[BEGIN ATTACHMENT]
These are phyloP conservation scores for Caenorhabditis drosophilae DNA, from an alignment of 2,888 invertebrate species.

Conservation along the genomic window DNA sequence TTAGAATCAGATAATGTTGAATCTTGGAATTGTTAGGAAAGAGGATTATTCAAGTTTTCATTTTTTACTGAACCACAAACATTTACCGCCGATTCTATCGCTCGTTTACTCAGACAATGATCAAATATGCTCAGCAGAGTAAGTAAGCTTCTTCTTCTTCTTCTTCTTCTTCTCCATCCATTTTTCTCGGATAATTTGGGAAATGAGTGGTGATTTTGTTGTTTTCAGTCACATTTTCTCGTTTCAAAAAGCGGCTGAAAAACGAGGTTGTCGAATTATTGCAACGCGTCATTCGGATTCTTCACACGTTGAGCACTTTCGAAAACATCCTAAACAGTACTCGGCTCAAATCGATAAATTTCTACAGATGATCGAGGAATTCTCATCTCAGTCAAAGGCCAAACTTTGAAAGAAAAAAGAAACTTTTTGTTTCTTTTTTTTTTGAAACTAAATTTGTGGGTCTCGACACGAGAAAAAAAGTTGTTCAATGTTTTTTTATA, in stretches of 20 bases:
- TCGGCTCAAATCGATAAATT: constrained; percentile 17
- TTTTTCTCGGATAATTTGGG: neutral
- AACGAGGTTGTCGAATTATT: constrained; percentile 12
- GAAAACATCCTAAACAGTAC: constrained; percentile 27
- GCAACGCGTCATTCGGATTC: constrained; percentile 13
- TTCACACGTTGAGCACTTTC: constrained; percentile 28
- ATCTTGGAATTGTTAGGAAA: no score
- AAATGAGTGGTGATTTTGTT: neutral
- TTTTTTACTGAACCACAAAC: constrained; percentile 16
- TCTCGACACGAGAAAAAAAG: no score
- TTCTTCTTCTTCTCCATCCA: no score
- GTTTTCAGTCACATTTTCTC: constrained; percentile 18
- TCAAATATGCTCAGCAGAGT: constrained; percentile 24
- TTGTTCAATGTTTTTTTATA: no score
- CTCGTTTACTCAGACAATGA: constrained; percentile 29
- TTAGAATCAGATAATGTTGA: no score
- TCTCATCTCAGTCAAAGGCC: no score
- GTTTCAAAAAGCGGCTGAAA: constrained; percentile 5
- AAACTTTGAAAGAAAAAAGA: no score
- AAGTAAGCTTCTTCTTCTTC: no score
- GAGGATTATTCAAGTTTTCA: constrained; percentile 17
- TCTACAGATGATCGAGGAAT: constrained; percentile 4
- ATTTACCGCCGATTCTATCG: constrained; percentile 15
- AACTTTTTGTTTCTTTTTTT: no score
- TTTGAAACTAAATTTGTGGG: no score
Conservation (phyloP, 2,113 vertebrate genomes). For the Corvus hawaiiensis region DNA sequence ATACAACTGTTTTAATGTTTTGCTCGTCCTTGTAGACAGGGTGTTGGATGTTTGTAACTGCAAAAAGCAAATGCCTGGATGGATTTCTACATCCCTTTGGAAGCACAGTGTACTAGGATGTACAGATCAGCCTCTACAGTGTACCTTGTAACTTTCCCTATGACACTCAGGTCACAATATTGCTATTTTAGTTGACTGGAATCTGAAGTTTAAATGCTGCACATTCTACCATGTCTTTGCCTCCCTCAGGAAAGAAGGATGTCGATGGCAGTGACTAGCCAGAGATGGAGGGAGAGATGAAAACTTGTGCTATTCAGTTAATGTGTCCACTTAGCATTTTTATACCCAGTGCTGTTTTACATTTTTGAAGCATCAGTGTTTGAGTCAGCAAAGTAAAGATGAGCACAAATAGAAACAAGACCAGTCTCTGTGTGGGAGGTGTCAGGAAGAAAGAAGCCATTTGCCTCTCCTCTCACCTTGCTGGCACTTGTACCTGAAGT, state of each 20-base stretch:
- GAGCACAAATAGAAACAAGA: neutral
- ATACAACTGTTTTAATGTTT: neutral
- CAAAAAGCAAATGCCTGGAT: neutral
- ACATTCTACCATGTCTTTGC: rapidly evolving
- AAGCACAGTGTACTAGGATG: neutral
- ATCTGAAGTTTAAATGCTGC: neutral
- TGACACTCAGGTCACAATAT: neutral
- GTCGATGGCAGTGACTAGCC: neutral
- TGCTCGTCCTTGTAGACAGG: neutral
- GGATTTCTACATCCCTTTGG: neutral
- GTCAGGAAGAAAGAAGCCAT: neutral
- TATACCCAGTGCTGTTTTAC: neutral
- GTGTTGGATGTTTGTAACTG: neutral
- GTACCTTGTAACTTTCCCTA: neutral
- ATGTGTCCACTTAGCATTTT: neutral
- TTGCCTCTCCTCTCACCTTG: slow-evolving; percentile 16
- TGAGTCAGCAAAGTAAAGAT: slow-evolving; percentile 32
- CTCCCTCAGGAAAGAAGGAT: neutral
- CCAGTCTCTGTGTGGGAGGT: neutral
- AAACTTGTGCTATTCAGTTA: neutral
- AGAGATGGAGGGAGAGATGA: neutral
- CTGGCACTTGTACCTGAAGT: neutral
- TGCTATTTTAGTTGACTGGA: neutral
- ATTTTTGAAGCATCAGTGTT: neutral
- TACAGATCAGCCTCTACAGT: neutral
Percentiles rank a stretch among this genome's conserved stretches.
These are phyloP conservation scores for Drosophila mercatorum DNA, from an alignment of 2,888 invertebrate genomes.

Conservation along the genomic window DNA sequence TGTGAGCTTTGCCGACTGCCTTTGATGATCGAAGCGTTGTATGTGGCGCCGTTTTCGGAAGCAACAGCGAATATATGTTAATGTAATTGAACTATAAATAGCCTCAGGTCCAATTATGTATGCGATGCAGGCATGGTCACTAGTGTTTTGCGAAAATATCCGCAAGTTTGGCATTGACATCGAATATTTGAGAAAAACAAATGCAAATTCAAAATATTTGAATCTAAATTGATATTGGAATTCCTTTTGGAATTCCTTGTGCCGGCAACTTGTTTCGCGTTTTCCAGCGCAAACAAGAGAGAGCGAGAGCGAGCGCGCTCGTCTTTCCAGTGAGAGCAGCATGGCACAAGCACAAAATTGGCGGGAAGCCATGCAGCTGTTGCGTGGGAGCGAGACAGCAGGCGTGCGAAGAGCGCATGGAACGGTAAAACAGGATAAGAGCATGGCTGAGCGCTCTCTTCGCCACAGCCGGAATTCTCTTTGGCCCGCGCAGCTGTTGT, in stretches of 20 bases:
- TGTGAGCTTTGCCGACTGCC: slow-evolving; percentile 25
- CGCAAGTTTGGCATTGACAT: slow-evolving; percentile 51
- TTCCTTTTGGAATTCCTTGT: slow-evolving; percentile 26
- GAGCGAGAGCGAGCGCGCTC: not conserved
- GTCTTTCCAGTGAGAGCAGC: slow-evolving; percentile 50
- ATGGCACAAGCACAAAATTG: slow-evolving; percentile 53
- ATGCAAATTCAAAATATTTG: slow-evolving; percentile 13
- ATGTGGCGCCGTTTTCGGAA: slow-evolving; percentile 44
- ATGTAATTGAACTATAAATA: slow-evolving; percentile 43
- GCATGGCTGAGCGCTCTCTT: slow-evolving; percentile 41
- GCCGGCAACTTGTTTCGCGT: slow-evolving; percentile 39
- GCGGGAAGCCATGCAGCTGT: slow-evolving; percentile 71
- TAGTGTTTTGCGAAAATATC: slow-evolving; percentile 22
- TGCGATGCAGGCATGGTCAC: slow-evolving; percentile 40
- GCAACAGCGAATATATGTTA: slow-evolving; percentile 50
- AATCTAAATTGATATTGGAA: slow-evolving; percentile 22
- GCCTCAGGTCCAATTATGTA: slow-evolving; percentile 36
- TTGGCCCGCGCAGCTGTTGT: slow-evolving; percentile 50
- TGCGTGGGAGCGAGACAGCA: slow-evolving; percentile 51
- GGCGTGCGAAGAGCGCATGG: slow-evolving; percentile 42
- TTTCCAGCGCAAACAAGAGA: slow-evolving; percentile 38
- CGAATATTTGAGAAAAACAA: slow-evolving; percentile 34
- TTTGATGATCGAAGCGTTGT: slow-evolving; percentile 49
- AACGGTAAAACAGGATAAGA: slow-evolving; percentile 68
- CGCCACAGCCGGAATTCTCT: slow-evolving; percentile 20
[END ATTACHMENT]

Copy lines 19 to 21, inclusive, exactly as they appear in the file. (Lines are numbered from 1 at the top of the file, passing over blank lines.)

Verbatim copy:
- TCTCATCTCAGTCAAAGGCC: no score
- GTTTCAAAAAGCGGCTGAAA: constrained; percentile 5
- AAACTTTGAAAGAAAAAAGA: no score